Tuesday, 24 March 2020

First day on the job...

It's the first day on the job and in about thirty minutes the children will be waking up to me and the four walls. After a weekend of my phone pinging endlessly with very well-meaning teachers sending links and lesson plans (times three) for homeschooling, I'm already feeling slightly overwhelmed and on edge as the seriousness of the situation rapidly increases.

However, out of all of this muddle a few things for the kids have stayed with me which I thought I'd share below:

Today, for a bit of light relief I thought I'd kickstart some oral storytelling videos. This won't be for everyone but is something kids can have a bit of fun joining in with before maybe creating their own ideas. It's been a few years since I have done this to an audience so bear with me.

What is oral storytelling?

Oral storytelling is performing a story using actions and memory aids (storyboards, puppets, props, masks etc) rather than a text. It uses repetitive, patterned and key storytelling language with actions to keep the tale simple and fun.

Why promote oral storytelling?
Oral storytelling became a BIG thing about a decade ago when I was teaching for the following reasons:
  • Many children, especially in deprived areas, were not starting school with sufficiently developed language skills.
  • Many did not know key nursery rhymes or traditional tales. 
  • If they do not have the language skills to tell a story then how can they be expected to write one. 
  • Oral storytelling increases vocabulary, develops knowledge and structure of story and makes them familiar with key storytelling language. It is performed in a group and so is inclusive and unthreatening with no pressure to perform on an individual level.
  • It is BRILLIANT for many children with special needs, especially those who love books but can't read the text. It is repetitive, rhythmic and memorable.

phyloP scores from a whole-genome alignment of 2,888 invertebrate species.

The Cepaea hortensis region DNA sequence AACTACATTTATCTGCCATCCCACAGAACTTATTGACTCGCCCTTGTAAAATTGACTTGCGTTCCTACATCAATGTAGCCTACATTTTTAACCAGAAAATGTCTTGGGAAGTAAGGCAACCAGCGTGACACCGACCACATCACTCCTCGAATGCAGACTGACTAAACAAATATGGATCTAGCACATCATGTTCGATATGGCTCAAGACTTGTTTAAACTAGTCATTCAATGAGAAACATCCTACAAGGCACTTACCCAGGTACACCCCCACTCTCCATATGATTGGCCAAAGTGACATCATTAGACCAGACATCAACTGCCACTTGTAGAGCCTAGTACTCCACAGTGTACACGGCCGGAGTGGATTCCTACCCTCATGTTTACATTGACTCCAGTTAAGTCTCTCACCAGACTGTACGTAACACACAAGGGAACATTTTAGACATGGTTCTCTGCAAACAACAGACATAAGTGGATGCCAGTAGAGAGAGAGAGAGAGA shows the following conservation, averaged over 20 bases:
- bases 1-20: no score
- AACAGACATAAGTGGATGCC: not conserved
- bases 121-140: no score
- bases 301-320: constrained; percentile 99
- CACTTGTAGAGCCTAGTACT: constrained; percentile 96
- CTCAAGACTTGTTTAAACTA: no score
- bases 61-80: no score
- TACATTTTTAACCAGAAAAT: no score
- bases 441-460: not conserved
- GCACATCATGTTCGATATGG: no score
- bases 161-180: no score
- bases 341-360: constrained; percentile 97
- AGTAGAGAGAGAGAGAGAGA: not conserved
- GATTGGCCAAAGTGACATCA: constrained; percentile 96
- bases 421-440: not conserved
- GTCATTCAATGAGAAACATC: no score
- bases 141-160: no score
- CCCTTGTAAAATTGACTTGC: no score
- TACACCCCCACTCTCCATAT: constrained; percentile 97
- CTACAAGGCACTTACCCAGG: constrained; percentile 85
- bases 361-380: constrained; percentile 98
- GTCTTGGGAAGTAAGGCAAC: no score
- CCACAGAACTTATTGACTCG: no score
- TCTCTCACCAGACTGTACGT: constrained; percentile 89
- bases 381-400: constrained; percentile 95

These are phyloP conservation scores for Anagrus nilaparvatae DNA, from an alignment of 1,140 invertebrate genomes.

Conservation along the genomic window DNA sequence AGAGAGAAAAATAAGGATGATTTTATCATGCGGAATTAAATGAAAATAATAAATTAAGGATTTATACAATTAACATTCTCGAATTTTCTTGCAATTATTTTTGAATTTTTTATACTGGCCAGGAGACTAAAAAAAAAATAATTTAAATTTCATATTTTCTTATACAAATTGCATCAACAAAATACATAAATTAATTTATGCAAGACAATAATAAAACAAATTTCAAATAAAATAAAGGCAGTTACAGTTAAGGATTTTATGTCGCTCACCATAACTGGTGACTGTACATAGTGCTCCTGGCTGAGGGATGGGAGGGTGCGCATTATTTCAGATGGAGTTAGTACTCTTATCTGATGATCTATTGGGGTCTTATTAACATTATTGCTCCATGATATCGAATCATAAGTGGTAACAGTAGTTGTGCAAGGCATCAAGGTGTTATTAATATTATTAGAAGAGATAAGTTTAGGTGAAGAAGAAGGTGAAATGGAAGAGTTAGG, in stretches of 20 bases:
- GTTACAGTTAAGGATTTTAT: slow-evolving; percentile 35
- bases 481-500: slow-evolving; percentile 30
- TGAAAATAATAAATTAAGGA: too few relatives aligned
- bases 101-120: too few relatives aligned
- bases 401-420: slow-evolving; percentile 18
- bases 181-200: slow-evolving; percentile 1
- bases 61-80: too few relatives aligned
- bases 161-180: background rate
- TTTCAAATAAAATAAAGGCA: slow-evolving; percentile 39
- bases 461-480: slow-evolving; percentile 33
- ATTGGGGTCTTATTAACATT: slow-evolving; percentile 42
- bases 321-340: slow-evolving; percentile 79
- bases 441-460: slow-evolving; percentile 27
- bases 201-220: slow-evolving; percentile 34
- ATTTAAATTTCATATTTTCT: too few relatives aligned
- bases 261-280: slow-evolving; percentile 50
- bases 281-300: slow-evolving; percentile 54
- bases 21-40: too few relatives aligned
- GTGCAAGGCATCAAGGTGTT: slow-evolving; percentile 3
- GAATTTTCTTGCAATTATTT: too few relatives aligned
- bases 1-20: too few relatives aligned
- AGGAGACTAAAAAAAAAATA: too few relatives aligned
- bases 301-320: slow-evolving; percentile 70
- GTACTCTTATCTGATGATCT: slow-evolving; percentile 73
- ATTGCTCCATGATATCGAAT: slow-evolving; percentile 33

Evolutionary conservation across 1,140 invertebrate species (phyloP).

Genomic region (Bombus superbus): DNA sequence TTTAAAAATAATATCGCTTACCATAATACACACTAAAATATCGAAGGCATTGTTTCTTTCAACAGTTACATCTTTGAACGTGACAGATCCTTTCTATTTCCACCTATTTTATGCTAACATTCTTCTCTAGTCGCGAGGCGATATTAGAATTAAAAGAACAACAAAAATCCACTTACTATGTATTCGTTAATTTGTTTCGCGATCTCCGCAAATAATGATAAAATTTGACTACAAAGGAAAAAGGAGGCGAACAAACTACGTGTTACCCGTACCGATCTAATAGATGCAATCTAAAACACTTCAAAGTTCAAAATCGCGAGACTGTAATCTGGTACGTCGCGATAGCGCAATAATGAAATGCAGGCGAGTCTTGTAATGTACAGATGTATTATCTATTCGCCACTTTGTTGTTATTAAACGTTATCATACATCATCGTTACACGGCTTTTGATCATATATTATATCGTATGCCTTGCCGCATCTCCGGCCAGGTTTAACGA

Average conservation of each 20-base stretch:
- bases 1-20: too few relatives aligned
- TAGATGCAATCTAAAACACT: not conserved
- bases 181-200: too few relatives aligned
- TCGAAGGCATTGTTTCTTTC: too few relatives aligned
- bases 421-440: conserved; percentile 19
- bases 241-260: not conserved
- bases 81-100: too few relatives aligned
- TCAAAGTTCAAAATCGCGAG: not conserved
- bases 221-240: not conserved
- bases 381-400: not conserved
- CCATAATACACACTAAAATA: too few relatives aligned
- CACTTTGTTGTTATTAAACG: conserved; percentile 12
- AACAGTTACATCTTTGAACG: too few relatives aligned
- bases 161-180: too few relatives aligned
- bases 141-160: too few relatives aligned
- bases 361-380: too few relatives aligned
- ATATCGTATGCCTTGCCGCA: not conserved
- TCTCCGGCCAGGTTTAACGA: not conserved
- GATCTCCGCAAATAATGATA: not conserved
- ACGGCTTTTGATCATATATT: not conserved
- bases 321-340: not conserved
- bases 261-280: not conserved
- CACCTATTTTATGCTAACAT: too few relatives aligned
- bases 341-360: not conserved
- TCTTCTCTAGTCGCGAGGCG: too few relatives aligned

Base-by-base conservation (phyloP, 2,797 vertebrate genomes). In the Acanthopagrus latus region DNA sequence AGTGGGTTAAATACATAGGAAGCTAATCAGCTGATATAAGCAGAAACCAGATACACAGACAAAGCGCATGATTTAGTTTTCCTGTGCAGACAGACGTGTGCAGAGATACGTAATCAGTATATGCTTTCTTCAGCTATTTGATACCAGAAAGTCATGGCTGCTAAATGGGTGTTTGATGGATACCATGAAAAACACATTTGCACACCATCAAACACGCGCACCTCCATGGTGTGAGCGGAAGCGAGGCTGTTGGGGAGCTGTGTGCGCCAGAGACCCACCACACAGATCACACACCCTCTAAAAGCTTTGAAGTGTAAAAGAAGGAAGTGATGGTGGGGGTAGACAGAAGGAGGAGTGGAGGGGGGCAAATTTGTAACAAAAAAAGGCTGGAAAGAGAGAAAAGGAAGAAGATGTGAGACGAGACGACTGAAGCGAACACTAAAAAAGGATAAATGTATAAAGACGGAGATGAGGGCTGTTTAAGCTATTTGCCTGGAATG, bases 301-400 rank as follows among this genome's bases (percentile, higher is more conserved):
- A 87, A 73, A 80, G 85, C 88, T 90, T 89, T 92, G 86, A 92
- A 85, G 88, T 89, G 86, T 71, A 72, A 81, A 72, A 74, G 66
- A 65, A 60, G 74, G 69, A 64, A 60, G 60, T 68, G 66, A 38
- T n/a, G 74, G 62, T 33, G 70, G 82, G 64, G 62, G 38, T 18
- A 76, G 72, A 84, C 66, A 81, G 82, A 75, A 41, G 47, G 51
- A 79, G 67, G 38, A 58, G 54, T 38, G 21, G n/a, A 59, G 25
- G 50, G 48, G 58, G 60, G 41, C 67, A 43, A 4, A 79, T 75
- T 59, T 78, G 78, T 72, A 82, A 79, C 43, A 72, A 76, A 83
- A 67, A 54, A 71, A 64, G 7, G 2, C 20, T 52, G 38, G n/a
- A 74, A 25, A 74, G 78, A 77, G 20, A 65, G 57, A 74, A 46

• As well as being fantastic for small children, it can be used effectively for older children too. 
I believe the initiation was started by a brilliant man, Pi Corbett, who I was lucky enough to have train me:
Let's get started...
Okay, so the first thing we need to do is learn some key actions for key words. You can follow mine below or make up your own. There will be other actions added to the story but this will be story dependant. Again, you can make up your own or use Makaton signs.

Keywords and actions

And when you are ready...
Let's try a story! Today's story is THE ENORMOUS TURNIP, a traditional tale which I have adapted for oral storytelling.

The Enormous Turnip

Memory aids
When following a story led by someone else it is far easier to join in the story than if you are telling or leading it yourself. However, it is still helpful to have memory aids to remember what is coming next. Until you really know the story like the back of your hand then you will need prompts in place to remind you of the story order. Plus props and storyboards are fun to draw and fun to make.

(Video on way.)

If you enjoyed having a go at this, feel free to tune in for more over the coming weeks. Plus send us your thoughts and videos of yourself practising or making up your own. We'd love to post some on the blog. ;)

Activities to spin off 'The Enormous Turnip'
  •  Measuring - all the characters in the story decrease in height. Get out and about and compare the height of different objects. Taller than.. shorter than... How many lego cubes/stones/shells tall is a cup, a doll, an action man? If you have a ruler get measuring. 
  • Play around with the story. Change the characters but keep the height order. Change the vegetable eg The Colossal Carrot or change the setting and set it in space! Draw your own storyboard.
  • Write some speech bubbles/act out to show how the characters react when they are asked to help. Think about changing moods and emotions. For example, if the cat is in a happy mood he might be happy to help but if he's a lazy, grumpy cat he may say something like "Turnips, yuck! I'd rather eat mice!"
  • Challenge the adjectives in the story. The son is strong and muscly but can we make the daughter strong and muscly instead?  Let's smash those stereotypes!!!
  • Planting vegetable seeds including turnips. What conditions do they need to grow?
  •  Costing vegetables/seeds using online supermarkets and money.
  •  Can you name all the vegetables in your fridge?
  • Explore recipes that have turnip as an ingredient - turnip soup anyone?
  • Make character masks or stick puppets to help act out the story.






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